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OHSA’S Top 10 Most Cited Violations

According to the National Safety Council (NSC) in the United States, the most common safety violations change little year over year. That means that there is still a lot of work that needs to be done by those in the safety profession and within corporations. It is recommended that after reviewing the list, consider your own workplace—would you be found in violation?

Would you be found in violation?

Maintaining a bad rap may come as no surprise when fall protection leads as the top ten safety violations for an incredible sixth year in a row. Definitely not something to be proud about. I think that most would agree that we would have a similar ranking in Canada. At Act First Safety, we receive a lot of calls on hazard communication, respiratory protection and lockout/tagout which are reported in the top five violations in the United States. We can also include ladder safety, lift trucks, elevating work platforms, suspended work platform systems (swing stage) and working at heights rounding out the most common inquiries and are relative to the top ten safety violations.

Most-cited violations, 2016
1. Fall Protection
2. Hazard Communication
3. Scaffolding
4. Respiratory Protection
5. Lockout/Tagout
6. Powered Industrial Trucks (Lift Trucks)
7. Ladders
8. Machine Guarding
9. Electrical Wiring Methods
10. Electrical – General Requirements (design)

Fall Protection Training

The NSC notes that a “serious” violation is defined as ‘one in which there is a substantial probability that death or serious physical harm could result, and the employer know or should have known of the hazard.” The top 10 safety violations would be considered “serious” violations in this context. However, in addition to the violations listed on the top 10 list, the lack of fall protection training was also cited as a “serious” violation by the agency.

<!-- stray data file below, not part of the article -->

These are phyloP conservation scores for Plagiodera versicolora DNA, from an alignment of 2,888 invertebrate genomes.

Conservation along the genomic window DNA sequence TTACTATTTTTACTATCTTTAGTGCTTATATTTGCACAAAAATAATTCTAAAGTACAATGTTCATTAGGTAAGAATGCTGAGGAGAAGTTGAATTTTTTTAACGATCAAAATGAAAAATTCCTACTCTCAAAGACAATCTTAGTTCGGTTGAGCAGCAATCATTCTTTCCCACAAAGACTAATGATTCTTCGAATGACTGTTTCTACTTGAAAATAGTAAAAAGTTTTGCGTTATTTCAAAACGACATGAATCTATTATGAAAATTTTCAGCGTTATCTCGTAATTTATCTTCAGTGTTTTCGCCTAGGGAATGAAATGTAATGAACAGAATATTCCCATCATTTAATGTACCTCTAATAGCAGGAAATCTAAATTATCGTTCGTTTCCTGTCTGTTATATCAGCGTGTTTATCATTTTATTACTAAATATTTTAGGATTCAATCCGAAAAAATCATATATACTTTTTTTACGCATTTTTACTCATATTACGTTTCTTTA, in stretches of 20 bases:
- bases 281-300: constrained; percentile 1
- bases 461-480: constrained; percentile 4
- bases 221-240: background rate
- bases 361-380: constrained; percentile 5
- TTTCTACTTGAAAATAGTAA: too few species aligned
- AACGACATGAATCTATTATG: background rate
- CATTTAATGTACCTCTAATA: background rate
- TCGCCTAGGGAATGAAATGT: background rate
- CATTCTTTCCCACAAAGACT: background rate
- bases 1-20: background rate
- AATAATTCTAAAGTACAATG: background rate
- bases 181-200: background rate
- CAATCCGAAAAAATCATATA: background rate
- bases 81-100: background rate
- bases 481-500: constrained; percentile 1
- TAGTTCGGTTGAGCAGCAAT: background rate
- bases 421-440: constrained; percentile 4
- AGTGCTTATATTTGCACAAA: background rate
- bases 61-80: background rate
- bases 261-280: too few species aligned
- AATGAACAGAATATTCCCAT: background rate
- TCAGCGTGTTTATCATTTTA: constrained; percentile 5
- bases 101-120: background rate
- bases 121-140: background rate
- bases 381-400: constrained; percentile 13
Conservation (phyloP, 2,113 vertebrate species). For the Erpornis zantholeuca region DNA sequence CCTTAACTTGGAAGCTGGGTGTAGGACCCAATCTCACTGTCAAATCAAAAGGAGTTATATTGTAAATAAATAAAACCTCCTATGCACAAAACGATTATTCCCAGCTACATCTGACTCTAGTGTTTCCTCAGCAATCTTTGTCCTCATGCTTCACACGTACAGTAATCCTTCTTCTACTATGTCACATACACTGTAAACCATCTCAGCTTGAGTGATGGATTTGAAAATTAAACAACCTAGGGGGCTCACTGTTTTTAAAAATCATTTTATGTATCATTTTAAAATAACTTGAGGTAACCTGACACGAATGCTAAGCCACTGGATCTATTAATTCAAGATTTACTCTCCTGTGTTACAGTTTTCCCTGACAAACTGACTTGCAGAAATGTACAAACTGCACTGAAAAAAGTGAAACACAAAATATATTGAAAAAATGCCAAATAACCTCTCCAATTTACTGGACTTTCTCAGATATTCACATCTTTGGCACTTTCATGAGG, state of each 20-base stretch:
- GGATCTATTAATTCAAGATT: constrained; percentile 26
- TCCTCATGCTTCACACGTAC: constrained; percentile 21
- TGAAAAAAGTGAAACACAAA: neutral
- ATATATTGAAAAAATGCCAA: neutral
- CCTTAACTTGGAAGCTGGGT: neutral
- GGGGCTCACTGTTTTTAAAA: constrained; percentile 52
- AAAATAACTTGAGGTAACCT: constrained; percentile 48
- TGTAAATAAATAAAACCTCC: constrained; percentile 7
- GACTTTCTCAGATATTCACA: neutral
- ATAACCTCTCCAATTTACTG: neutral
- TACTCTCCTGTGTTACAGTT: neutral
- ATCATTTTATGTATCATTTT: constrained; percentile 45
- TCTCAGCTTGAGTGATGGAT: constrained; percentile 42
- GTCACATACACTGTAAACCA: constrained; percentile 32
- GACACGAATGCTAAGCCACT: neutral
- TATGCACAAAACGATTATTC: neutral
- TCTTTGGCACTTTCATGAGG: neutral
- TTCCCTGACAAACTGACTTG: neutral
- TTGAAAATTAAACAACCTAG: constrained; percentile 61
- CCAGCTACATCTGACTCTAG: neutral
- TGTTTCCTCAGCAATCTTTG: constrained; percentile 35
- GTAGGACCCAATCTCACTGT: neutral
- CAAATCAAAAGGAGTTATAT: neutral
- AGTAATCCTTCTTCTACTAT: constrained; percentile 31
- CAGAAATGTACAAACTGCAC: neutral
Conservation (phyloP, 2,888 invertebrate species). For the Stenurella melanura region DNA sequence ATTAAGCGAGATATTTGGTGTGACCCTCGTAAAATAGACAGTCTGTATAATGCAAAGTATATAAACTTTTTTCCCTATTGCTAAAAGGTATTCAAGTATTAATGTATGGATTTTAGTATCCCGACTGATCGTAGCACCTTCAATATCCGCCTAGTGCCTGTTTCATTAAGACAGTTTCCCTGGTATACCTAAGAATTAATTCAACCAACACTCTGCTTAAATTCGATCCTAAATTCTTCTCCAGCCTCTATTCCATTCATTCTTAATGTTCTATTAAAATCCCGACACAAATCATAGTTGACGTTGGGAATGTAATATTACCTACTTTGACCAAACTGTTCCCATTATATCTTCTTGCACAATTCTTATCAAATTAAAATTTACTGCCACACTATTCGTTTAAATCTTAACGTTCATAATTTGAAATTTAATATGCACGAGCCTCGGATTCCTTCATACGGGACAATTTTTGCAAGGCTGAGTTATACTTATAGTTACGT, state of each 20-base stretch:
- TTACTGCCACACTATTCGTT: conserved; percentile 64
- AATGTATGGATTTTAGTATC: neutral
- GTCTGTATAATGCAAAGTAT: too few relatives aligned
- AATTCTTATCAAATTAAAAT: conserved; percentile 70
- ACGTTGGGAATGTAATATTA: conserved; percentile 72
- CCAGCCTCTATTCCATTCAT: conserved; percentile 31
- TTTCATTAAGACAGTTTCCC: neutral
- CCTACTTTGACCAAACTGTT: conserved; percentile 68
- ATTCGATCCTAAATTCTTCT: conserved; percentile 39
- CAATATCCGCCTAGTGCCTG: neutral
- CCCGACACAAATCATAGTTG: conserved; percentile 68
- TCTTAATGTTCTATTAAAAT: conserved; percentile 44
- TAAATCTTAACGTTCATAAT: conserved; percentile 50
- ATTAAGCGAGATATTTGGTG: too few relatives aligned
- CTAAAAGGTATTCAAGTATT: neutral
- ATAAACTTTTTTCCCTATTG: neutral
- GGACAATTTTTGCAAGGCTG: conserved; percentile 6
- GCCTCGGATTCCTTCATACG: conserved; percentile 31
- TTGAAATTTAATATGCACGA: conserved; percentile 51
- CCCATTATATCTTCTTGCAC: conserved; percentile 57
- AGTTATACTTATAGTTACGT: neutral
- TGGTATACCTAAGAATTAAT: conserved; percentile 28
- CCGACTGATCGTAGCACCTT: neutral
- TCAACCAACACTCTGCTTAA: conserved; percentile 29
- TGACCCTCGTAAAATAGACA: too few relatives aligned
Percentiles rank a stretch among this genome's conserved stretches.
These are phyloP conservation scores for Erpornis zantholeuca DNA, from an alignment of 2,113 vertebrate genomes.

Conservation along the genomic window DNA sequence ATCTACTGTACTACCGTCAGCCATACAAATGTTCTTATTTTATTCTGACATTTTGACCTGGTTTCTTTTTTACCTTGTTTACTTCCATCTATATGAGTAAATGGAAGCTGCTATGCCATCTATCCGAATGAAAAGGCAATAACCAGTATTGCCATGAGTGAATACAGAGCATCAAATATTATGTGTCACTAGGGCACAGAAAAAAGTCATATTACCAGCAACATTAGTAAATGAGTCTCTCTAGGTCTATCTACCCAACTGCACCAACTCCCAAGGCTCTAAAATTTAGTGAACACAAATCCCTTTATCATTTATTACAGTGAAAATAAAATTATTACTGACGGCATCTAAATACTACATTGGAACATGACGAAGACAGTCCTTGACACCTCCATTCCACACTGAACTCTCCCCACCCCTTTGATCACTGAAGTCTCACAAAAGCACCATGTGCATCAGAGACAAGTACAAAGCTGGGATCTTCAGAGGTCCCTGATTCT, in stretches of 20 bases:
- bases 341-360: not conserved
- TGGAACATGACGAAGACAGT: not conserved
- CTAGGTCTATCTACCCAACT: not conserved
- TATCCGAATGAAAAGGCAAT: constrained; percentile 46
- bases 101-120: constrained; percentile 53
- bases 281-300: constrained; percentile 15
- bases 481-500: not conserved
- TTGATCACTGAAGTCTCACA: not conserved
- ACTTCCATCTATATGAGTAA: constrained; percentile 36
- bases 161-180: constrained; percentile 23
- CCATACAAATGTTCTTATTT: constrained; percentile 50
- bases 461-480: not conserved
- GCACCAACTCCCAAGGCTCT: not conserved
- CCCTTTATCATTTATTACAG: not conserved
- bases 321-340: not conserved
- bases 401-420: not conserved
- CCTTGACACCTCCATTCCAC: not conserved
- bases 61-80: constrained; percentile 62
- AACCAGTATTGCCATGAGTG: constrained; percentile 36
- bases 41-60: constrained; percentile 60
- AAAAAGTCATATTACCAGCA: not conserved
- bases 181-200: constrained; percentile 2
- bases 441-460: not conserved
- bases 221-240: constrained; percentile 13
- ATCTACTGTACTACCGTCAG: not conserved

Top 10 “willful” violations

The NSC identified the top 10 “willful” violations as follows:
1. Fall Protection
2. Lockout/Tagout
3. Lead
4. Excavations
5. Mechanical Power Presses
6. Scaffolding
7. Machine Guarding
8. Specific Excavation Requirements
9. General Duty Clause
10. Grain Handling, Welding, Cutting and Heating

OSHA defines a “willful” violation as one “committed with an intentional disregard of or plain indifference to the requirements of the Occupational Safety and Health Act and requirements.
In conclusion, we should continue to identify the areas of most concern in our workplaces. We just need to work harder at eliminating them.

Lauren McFarlane,
President, Act First Safety

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